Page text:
The Death of Delgado by Rod Miller
Whiskey for Breakfast by Jerry Guin
Rattler by James Reasoner
Silence by Ross Morton
Never Trust a Widder by Phil Dunlap
Storm Damage (a Rome Warfield Frontier Mystery) by Pete Peterson
Catch as Catch Can (a Maple Jack tale) by Matthew P. Mayo
Kataki by Chuck Tyrell
When Was It Going to Rain? by Dusty Richards
New Dog, Old Tricks (a Gideon Miles story) by Edward A. Grainger
The Redemption of Cade Beauchard by Kit Prate
Boot Hill Neighbors by Clay More
The Kindness of Strangers by Cheryl Pierson
Wire by C. Courtney Joyner
Panhandle Freight (a Lucas Hallam tale) by L.J. Washburn
Penance by Kerry Newcomb

Also available as an ebook.

Monday 24 October 2011

The Last Mann

By Hank J. Kirby
A Black Horse Western from Hale, September 2011

Jubal Mann was the closest he’d ever been to realizing a long-held dream. With all his experience following the wild and dangerous cattle trails, from the Rio to Canada, he figured he could start a new breed of cattle: Longhorn Cross with imported Angus Red.

Mann was convinced that the best of the hardy, self-sufficient Longhorn combined with the meat-bearing quality of the Angus would put top-notch steaks on the plates of a nation, and dollars in his pocket.

However his past came back to haunt him: just as he had his dream within reach, killers moved in and he found himself with his back to the wall, and a smoking gun in each hand.

Cattle breeding is just the backbone to this story, it plays little part to the main thrust of the plot, this being a bounty placed on Jubal Mann by an unknown enemy, which leads to a number of well written violent confrontations.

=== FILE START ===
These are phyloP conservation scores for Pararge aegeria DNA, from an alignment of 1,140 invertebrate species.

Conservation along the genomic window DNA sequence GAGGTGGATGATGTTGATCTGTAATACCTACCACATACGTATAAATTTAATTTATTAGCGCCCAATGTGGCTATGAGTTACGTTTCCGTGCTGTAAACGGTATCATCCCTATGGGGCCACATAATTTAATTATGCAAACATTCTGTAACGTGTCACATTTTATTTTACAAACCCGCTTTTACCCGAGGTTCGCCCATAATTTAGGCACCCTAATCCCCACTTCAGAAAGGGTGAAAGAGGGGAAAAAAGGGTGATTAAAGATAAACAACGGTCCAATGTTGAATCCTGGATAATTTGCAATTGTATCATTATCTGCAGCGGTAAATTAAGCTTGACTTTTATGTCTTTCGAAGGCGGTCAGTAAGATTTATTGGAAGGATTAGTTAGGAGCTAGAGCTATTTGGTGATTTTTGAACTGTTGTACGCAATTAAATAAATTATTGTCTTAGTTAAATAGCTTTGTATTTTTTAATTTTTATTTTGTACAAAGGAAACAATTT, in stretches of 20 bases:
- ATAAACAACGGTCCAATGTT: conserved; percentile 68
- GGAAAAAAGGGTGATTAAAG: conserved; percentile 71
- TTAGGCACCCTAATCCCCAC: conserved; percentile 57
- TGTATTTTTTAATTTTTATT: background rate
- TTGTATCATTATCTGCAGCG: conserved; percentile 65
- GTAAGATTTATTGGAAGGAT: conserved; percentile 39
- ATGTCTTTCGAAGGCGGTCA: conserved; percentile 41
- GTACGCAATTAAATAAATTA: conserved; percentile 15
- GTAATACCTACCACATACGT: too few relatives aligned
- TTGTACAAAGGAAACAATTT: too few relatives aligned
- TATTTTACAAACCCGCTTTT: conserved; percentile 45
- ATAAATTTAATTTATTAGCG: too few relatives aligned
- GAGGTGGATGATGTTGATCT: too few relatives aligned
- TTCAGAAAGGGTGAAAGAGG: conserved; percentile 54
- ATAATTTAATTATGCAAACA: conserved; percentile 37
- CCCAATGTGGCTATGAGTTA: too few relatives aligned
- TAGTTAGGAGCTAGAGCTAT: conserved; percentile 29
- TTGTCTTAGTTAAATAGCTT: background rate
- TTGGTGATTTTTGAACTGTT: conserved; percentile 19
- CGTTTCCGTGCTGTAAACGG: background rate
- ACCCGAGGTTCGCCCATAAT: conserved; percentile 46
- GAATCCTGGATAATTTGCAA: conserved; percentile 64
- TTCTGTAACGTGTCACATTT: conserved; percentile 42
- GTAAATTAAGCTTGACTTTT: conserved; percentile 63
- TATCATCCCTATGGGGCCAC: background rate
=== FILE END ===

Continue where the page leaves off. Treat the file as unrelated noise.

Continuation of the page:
The pace of the book is superb, as one would expect from this author – Hank J. Kirby being one of the pseudonyms used by Keith Hetherington: a writer who has been putting out quality westerns for many years. The story also offers a number of surprises, and the twist that comes along about half-way through the book was completely unforeseen by me and meant it was virtually impossible for me to put the book down from then on as I had to discover what would happen next and how it would all play out.

Even though the reader knows who is behind the attempts on Mann’s life, the why isn’t revealed until the author is good and ready to tell. By the end, all the plot threads are neatly tied up and I was left eagerly looking forward to Keith Hetherington’s next book.

Friday 21 October 2011

Texas Lead Slingers

By Jon Sharpe
Signet, October 2011

In a booming Gulf Coast town, Skye Fargo and more than a dozen of the best cardsharps around are competing in a high-stakes game being held by Fargo’s old friend Senator Deerforth. But someone wants Fargo to fold before the games even start, and the Trailsman is going to have to play things close to the vest if he’s going to survive….

Right from the opening page this book had me hooked as an attempt on Fargo’s life left unanswered questions which in turn lead to more. Why are these two men trying to kill Fargo? Why him and none of the other card players? Who is behind the assassins? My need to find out, and the author’s use of very short chapters that all end in either a cliff-hanger situation or another question, meant this would be a hard book to put down until the end.

The story soon becomes a hunt for a thief and kidnapper and Fargo finds himself riding with a posse made up of an excellent mix of characters. One being Vin Creed, who has some great comments to make about just about everything that happens, most of his observations being sarcastic humour, many of which had me laughing to myself.